Monthly Archives: December 2011

‘The Undertaking: Life Studies from the Dismal Trade,’ by Thomas Lynch

“Grief is the tax we pay on our attachments.”   Thomas Lynch

Those who take care of our bodies, either in sickness or in death, see us at our most vulnerable. We are intrigued about how people can do these noble jobs: nursing home carers, intensive care nurses, surgeons, pastors, and funeral directors. Dealing every day with death and near death seems most difficult at best, morbid at worst. However, oddly enough, when we finally come to grips with our mortality, we begin to embrace life in all of its wonder and brevity. And when we hear how those in the caring professions manage, it takes away some of the mystery and brings new perspective.

Thomas Lynch, in ‘The Undertaking’, provides us with an insiders look into the daily life of  a funeral director, ‘undertaking’ a task which was a promise he made to his father: writing about their family business in the dismal trade. Lynch is a poet and an eloquent writer giving us a unique glimpse into how he and his family have been dedicated to burying members of a their small Michigan town for many years. Funeral directors perform necessary tasks and whether we love them or hate them, their mysterious business is intriguing and well articulated in this book. In Lynch’s words, what he does is “serving the living by caring for the dead.”

‘Before I Go to Sleep’ by S.J. Watson

Imagine that every morning when you wake up, your brain has erased all of the memories that were there. You don’t know who you are or where you are. The house you live in is unfamiliar and there is a stranger in your bed.

Like the movie ’50 First Dates’ Christine and her husband Ben start each day this way, basically starting over, due to Christine’s amnesia. A terrifying thought, but it gets even worse.

This thriller drew me in and though a bit repetitive in the middle, it is actually well crafted and clever and propelled me forward to the end. Who to trust, what to believe, what is true? So much depends on our memory – our relationships, our ability to love, and our sense of self.

‘Before I Go to Sleep’ is a runaway bestseller here in Britain and I would venture to guess that it will be a movie as well. I will not say more. The less you know, the better it is.

‘Life’s Too Short to Fold Fitted Sheets’ by Lisa Quinn

Here is a delightful anti-Martha Stewart guide to domestic liberation. Life is short and you need to make time for yourself, have fun, and enjoy your friends and family. In our busy age (where exactly IS all that time that our time-saving devices save us….?), who has time to keep a perfect household and set immaculate tables? Unless, of course, those things are a pleasure to you. Then, by all means, go for it! But I think that many of us feel that we are expected to do these things, when it is not really something that makes us very happy. We would much rather be doing other things, like reading books! And let’s not ever be afraid to show hospitality to others because we think our house is not clean or well decorated enough.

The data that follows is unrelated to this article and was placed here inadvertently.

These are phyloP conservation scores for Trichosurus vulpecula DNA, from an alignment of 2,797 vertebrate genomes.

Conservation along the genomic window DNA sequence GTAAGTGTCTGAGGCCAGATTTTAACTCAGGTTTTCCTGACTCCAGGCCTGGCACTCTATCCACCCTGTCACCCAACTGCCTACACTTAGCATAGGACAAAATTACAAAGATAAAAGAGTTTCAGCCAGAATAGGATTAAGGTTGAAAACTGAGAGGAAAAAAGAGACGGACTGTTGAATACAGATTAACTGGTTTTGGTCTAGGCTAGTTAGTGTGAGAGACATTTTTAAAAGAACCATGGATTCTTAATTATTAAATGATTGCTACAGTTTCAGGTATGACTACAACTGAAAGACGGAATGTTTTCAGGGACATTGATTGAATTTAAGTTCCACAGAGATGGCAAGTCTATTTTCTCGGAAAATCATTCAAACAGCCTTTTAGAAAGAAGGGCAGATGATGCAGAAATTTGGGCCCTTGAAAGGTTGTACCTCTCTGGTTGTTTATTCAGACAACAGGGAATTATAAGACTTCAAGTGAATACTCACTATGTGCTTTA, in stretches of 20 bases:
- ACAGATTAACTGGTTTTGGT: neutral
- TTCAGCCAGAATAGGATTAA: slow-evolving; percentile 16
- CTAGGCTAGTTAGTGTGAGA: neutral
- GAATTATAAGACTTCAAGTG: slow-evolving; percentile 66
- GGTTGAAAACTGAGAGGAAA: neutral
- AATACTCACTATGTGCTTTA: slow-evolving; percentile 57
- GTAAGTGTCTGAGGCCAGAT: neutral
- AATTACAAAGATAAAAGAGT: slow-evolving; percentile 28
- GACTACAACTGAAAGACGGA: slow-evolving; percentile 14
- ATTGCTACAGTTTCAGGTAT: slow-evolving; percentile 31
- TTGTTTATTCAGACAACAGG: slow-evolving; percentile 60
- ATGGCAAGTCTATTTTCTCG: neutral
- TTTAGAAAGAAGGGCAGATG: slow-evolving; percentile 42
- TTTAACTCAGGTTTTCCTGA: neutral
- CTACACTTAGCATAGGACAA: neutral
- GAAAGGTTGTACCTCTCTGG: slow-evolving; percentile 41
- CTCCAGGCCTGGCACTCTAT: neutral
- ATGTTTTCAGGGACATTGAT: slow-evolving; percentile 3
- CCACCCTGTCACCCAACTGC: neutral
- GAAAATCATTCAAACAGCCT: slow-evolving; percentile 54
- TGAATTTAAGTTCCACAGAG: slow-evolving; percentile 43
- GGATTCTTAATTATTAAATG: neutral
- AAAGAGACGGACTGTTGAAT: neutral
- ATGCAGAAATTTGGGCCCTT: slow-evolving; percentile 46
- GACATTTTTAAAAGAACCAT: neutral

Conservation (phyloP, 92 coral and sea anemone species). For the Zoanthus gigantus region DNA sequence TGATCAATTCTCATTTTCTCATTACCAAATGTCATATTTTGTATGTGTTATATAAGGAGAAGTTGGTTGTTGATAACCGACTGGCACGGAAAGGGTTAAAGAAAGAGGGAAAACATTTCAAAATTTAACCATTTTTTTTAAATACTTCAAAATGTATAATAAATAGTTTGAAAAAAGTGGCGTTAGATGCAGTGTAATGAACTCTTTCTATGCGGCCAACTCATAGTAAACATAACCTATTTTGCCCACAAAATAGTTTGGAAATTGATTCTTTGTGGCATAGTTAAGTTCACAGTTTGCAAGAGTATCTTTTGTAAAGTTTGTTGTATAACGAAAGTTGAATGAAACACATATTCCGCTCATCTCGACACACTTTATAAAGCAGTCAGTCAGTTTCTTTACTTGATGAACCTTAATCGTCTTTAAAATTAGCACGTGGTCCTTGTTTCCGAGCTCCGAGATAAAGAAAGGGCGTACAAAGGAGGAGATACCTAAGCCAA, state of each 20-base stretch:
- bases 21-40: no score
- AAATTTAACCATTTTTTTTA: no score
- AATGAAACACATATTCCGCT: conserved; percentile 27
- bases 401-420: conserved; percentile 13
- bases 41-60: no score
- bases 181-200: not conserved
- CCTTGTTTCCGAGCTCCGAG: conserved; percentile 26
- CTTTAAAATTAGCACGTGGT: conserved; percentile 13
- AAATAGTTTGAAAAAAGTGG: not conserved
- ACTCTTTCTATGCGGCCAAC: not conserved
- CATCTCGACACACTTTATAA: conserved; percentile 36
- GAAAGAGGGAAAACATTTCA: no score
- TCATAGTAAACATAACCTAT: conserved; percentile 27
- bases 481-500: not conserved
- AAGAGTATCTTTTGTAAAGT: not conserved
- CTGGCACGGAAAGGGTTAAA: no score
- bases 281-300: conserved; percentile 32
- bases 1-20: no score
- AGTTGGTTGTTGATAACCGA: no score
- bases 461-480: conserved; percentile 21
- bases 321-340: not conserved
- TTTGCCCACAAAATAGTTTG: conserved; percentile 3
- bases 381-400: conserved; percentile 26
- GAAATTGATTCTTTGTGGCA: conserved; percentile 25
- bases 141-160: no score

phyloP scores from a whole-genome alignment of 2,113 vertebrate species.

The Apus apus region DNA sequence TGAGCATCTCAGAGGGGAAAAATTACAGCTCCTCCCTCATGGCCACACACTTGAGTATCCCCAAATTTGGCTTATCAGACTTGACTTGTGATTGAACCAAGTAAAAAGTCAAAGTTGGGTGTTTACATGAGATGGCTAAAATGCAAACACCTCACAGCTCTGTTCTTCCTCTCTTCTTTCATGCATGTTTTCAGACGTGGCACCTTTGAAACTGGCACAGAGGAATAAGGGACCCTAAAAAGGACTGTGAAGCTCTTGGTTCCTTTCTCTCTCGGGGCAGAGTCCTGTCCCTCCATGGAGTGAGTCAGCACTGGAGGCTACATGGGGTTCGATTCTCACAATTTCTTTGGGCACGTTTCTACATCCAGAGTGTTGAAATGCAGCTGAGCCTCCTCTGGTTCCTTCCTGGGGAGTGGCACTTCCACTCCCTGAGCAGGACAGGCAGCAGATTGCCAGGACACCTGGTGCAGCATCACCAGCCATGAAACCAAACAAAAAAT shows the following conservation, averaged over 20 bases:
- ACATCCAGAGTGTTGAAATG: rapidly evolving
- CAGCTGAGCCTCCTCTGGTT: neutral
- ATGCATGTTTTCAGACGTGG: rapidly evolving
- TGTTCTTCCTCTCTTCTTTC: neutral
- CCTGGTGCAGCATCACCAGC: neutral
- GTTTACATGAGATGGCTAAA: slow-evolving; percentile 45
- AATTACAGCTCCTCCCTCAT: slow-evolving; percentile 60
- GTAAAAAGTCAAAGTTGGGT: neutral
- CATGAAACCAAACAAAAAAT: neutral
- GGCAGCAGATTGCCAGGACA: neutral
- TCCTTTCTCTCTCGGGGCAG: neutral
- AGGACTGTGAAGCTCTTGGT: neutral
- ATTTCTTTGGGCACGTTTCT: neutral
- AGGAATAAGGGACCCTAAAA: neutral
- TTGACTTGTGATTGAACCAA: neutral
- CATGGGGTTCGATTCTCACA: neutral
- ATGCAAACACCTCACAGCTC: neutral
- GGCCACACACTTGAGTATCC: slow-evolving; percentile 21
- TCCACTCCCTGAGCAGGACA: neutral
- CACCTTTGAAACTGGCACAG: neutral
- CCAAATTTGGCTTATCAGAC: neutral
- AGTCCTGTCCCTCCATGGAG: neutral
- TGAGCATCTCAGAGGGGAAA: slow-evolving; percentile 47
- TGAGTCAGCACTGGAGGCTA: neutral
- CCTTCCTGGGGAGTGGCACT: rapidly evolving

Lisa Quinn writes with a delightful sense of humour and gives a bit of practical advice, tips and tricks that simultaneously help to boost your home as well as your self-esteem. Read it cover to cover, or keep it on your coffee table for quick consultation. If you are looking for a comprehensive cleaning manual, this is not your book. But in terms of attitude and permission to cut corners, I found it helpful indeed. Here is what Chapters says about it:

Full of shortcuts and tricks for cleaning, decor, and entertaining, such as: the top 10 things you have to clean if you have company coming in 30 minutes; interior finishes that hide the most dirt; 17 meals made from a deli chicken; and much more, this wickedly funny guide helps people create the life they want without all the hard labor and without compromising style. 

This is not a definitive guide, but a perky reminder that we can be freed from perfectionism when it comes to our homes. This book would make a great gift for a wedding or baby shower, or give it to that single guy or gal who is always on the run, but loves having people over. I love it when people drop over unexpectedly, and if my house is a bit messy, I just smile and  say “you’ve caught me in the act of living!”

‘Sister’ by Rosamund Lupton

The British are huge crime fiction fans…me, not so much. So I tried one that was supposed to be literary as well as scary. Well, not so much…

Beatrice receives a call from London when her sister goes missing. She leaves New York and flies over to help. As Beatrice discovers what happened to Tess, she also discovers more about their relationship. The whole story is a report to the police from Beatrice, who has become the detective in her sister’s case.  So at the beginning the reader knows that a solution was found, a criminal was caught, and that Beatrice, though shaken, is ok now. Much of her narration is directed towards her sister, speaking to her, which is a bit of an annoying style.

However, I did keep reading and was turning pages because of little reveals and clues along the way. Towards the end there is a surprise and a thriller bit, but for me it was too little, too late. The sisters’ relationship was overly sentimental and seemed contrived. Can you really reconnect in new ways with someone through memory? And though there were plenty of possible bad guys along the way, there was not really enough action. So, I found it lacking on all fronts. If you have read this book and disagree, I would love to hear from you since maybe it was just the space I was in when I read it. That does happen, I did find some good reviews.  Goodreads gave it a 3.79, in my opinion that was generous.